Today's paint out was at Samuel Lewis State Park. I was so excited for the rest of my plein air group to see the expansive river view from the top of the hill. I was looking forward to painting that vista, but we arrived to find the area dense with fog. Visibility was only about 100 yards ahead and the "view" was under a white cloud. Most of us decided to make the best of the unique lighting of the day and focused on the rock formations and veiled trees. Though it was not the painting I had planned on doing, I am happy with the results. You can never really plan on nature to give you the perfect conditions, but it usually presents something different, and often better.
So much of my work straddles the line between "fine" and "decorative" art. Sometimes I tell myself that the decorative painting for clients is a lesser art than the work that comes purely from myself, and I know that is a false insecurity that I need to work through. Even though I am working for a homeowner or interior designer, and the work is on a wall or furniture piece rather than on a framed canvas, I still put the same thought into a project. In fact, sometimes I feel it takes more talent and creativity to work within someone else's guidelines of color, size, or style. You have to also think of the entire room as a work of art where all elements work together, and not just what is happening within the borders of your painting.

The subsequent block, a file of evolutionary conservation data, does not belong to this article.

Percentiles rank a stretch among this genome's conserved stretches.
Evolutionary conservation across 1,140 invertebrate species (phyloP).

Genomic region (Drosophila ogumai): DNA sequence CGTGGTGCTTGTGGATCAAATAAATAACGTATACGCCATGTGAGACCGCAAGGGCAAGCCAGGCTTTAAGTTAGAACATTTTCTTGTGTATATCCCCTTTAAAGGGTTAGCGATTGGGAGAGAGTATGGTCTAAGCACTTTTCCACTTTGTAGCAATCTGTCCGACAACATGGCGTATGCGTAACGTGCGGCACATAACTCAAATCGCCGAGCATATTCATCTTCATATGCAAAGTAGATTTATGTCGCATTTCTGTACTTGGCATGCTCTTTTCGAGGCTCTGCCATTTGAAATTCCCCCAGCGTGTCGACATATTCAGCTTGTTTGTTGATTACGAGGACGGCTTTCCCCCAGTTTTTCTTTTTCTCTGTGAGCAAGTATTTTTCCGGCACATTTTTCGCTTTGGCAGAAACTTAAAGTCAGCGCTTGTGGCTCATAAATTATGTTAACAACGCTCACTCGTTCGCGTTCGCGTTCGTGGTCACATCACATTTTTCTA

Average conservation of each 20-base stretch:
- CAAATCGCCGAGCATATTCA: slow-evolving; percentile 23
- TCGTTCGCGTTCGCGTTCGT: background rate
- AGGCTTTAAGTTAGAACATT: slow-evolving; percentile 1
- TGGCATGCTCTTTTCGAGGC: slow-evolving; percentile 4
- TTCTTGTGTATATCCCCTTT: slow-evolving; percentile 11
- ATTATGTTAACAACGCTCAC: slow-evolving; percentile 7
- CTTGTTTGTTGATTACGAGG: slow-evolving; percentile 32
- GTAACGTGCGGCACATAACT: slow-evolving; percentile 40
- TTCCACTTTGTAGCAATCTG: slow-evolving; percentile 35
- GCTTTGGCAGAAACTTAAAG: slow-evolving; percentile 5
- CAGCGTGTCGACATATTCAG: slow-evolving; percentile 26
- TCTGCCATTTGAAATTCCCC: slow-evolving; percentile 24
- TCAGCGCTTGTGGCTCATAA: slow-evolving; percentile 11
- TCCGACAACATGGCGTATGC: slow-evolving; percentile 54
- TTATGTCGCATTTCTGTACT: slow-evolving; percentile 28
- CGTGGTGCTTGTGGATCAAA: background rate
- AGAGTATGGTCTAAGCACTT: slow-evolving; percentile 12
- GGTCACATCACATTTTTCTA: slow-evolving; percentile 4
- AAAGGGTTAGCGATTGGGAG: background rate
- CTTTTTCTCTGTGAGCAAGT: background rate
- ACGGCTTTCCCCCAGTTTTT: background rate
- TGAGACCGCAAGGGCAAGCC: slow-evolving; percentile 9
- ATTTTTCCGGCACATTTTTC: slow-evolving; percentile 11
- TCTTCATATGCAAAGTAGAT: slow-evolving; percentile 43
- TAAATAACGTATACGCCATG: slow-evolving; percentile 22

This is a vignette I painted on a large stove hood which is being installed in the Harrisburg Symphony Designer Showhouse. It shows the historic house and barn as I imagined it would look in the 1700's. I did some sketching and photographing on the property which I used as references for this painting. The color scheme (or lack of) was the designer's request, but everything else about this design is mine. At first I was wishing I could add more color, but now I think the muted grays and creams add to the vintage feel of this and will work well with the other elements in the room.